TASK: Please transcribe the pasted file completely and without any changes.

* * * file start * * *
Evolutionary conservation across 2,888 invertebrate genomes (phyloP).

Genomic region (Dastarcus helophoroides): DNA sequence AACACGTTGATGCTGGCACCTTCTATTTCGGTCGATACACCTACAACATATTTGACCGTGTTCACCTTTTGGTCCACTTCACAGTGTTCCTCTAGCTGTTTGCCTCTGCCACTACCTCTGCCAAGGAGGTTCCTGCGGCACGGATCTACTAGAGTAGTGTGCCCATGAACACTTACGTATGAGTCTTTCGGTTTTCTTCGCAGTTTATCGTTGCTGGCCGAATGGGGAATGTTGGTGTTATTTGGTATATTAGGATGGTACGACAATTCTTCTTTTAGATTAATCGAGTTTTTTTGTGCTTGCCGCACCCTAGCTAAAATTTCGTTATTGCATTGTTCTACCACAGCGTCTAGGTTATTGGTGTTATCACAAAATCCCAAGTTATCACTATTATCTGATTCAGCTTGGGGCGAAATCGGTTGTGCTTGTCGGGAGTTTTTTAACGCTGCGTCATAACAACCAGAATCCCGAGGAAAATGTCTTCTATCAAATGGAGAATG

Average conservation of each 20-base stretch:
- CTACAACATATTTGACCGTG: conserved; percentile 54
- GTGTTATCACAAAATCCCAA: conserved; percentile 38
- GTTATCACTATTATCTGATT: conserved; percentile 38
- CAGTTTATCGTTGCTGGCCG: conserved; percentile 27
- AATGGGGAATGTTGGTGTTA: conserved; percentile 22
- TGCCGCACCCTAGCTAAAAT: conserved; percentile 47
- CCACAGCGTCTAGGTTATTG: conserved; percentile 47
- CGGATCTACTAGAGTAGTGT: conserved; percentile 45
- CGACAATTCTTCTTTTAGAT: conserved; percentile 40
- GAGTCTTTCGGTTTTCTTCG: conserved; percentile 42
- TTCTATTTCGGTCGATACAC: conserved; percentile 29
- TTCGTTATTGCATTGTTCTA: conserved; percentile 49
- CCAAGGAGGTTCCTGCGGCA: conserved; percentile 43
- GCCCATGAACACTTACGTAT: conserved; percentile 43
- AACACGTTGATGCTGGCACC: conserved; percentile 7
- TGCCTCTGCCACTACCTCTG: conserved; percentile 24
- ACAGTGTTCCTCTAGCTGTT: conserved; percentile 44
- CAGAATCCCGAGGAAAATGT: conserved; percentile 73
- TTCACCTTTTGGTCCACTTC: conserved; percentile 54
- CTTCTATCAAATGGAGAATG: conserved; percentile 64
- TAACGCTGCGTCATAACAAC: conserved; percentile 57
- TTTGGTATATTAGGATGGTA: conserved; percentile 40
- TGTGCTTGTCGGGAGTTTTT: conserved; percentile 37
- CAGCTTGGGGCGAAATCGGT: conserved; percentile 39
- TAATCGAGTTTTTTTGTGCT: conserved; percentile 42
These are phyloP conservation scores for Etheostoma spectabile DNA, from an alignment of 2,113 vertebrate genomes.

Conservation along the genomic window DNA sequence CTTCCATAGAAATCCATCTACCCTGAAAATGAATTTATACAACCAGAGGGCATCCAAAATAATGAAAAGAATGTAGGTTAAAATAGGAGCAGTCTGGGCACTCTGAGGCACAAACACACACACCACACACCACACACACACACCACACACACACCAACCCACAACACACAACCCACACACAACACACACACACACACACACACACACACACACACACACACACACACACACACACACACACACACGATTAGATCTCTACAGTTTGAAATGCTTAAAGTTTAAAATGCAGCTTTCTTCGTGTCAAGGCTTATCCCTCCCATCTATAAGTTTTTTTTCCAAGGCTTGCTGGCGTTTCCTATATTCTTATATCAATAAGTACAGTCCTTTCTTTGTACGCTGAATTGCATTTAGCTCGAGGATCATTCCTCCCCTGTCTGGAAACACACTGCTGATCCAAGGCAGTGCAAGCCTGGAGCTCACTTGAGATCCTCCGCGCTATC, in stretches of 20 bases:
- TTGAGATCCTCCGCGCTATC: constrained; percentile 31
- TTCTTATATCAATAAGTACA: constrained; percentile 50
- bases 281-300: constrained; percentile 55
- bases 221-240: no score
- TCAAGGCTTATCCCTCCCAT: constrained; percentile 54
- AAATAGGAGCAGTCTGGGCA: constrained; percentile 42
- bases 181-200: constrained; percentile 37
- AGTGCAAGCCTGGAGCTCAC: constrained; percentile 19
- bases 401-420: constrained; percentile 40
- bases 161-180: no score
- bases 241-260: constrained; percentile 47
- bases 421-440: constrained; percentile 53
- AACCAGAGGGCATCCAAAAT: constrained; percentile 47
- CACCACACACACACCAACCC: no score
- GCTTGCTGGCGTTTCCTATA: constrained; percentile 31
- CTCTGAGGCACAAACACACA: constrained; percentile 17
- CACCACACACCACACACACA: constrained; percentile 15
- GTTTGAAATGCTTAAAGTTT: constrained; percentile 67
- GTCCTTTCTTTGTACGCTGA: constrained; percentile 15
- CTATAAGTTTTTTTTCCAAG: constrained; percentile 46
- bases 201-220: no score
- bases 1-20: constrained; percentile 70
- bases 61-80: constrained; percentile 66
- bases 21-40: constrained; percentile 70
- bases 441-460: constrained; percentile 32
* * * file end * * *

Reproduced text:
Evolutionary conservation across 2,888 invertebrate genomes (phyloP).

Genomic region (Dastarcus helophoroides): DNA sequence AACACGTTGATGCTGGCACCTTCTATTTCGGTCGATACACCTACAACATATTTGACCGTGTTCACCTTTTGGTCCACTTCACAGTGTTCCTCTAGCTGTTTGCCTCTGCCACTACCTCTGCCAAGGAGGTTCCTGCGGCACGGATCTACTAGAGTAGTGTGCCCATGAACACTTACGTATGAGTCTTTCGGTTTTCTTCGCAGTTTATCGTTGCTGGCCGAATGGGGAATGTTGGTGTTATTTGGTATATTAGGATGGTACGACAATTCTTCTTTTAGATTAATCGAGTTTTTTTGTGCTTGCCGCACCCTAGCTAAAATTTCGTTATTGCATTGTTCTACCACAGCGTCTAGGTTATTGGTGTTATCACAAAATCCCAAGTTATCACTATTATCTGATTCAGCTTGGGGCGAAATCGGTTGTGCTTGTCGGGAGTTTTTTAACGCTGCGTCATAACAACCAGAATCCCGAGGAAAATGTCTTCTATCAAATGGAGAATG

Average conservation of each 20-base stretch:
- CTACAACATATTTGACCGTG: conserved; percentile 54
- GTGTTATCACAAAATCCCAA: conserved; percentile 38
- GTTATCACTATTATCTGATT: conserved; percentile 38
- CAGTTTATCGTTGCTGGCCG: conserved; percentile 27
- AATGGGGAATGTTGGTGTTA: conserved; percentile 22
- TGCCGCACCCTAGCTAAAAT: conserved; percentile 47
- CCACAGCGTCTAGGTTATTG: conserved; percentile 47
- CGGATCTACTAGAGTAGTGT: conserved; percentile 45
- CGACAATTCTTCTTTTAGAT: conserved; percentile 40
- GAGTCTTTCGGTTTTCTTCG: conserved; percentile 42
- TTCTATTTCGGTCGATACAC: conserved; percentile 29
- TTCGTTATTGCATTGTTCTA: conserved; percentile 49
- CCAAGGAGGTTCCTGCGGCA: conserved; percentile 43
- GCCCATGAACACTTACGTAT: conserved; percentile 43
- AACACGTTGATGCTGGCACC: conserved; percentile 7
- TGCCTCTGCCACTACCTCTG: conserved; percentile 24
- ACAGTGTTCCTCTAGCTGTT: conserved; percentile 44
- CAGAATCCCGAGGAAAATGT: conserved; percentile 73
- TTCACCTTTTGGTCCACTTC: conserved; percentile 54
- CTTCTATCAAATGGAGAATG: conserved; percentile 64
- TAACGCTGCGTCATAACAAC: conserved; percentile 57
- TTTGGTATATTAGGATGGTA: conserved; percentile 40
- TGTGCTTGTCGGGAGTTTTT: conserved; percentile 37
- CAGCTTGGGGCGAAATCGGT: conserved; percentile 39
- TAATCGAGTTTTTTTGTGCT: conserved; percentile 42
These are phyloP conservation scores for Etheostoma spectabile DNA, from an alignment of 2,113 vertebrate genomes.

Conservation along the genomic window DNA sequence CTTCCATAGAAATCCATCTACCCTGAAAATGAATTTATACAACCAGAGGGCATCCAAAATAATGAAAAGAATGTAGGTTAAAATAGGAGCAGTCTGGGCACTCTGAGGCACAAACACACACACCACACACCACACACACACACCACACACACACCAACCCACAACACACAACCCACACACAACACACACACACACACACACACACACACACACACACACACACACACACACACACACACACACACGATTAGATCTCTACAGTTTGAAATGCTTAAAGTTTAAAATGCAGCTTTCTTCGTGTCAAGGCTTATCCCTCCCATCTATAAGTTTTTTTTCCAAGGCTTGCTGGCGTTTCCTATATTCTTATATCAATAAGTACAGTCCTTTCTTTGTACGCTGAATTGCATTTAGCTCGAGGATCATTCCTCCCCTGTCTGGAAACACACTGCTGATCCAAGGCAGTGCAAGCCTGGAGCTCACTTGAGATCCTCCGCGCTATC, in stretches of 20 bases:
- TTGAGATCCTCCGCGCTATC: constrained; percentile 31
- TTCTTATATCAATAAGTACA: constrained; percentile 50
- bases 281-300: constrained; percentile 55
- bases 221-240: no score
- TCAAGGCTTATCCCTCCCAT: constrained; percentile 54
- AAATAGGAGCAGTCTGGGCA: constrained; percentile 42
- bases 181-200: constrained; percentile 37
- AGTGCAAGCCTGGAGCTCAC: constrained; percentile 19
- bases 401-420: constrained; percentile 40
- bases 161-180: no score
- bases 241-260: constrained; percentile 47
- bases 421-440: constrained; percentile 53
- AACCAGAGGGCATCCAAAAT: constrained; percentile 47
- CACCACACACACACCAACCC: no score
- GCTTGCTGGCGTTTCCTATA: constrained; percentile 31
- CTCTGAGGCACAAACACACA: constrained; percentile 17
- CACCACACACCACACACACA: constrained; percentile 15
- GTTTGAAATGCTTAAAGTTT: constrained; percentile 67
- GTCCTTTCTTTGTACGCTGA: constrained; percentile 15
- CTATAAGTTTTTTTTCCAAG: constrained; percentile 46
- bases 201-220: no score
- bases 1-20: constrained; percentile 70
- bases 61-80: constrained; percentile 66
- bases 21-40: constrained; percentile 70
- bases 441-460: constrained; percentile 32